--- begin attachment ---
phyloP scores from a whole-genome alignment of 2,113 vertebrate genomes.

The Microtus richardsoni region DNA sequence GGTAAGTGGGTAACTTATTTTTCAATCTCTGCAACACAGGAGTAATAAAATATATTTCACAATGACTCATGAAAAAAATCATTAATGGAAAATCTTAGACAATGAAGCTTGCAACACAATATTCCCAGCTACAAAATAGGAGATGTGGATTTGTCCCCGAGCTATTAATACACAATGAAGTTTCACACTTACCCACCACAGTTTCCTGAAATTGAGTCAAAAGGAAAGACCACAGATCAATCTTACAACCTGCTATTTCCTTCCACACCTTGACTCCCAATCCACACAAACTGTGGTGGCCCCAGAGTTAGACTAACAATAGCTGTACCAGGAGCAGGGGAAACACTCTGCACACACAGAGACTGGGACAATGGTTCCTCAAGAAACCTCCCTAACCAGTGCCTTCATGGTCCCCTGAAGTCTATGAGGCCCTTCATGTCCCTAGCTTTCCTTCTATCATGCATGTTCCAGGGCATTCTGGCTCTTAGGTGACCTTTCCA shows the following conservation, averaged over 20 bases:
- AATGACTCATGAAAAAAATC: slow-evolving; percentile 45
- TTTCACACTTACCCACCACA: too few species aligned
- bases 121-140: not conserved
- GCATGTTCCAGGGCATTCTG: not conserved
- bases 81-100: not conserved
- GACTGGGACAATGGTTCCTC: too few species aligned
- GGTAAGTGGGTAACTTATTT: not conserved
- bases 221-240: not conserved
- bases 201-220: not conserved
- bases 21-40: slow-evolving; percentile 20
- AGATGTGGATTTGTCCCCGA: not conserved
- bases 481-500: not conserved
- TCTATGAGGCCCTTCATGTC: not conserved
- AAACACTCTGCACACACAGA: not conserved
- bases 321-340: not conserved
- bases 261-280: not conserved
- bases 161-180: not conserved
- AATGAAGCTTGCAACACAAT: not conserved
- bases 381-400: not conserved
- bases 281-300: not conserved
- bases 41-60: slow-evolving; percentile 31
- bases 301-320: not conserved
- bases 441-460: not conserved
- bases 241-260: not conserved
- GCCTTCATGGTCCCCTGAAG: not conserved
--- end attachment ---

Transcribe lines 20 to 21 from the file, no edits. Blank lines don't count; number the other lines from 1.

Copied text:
- AATGAAGCTTGCAACACAAT: not conserved
- bases 381-400: not conserved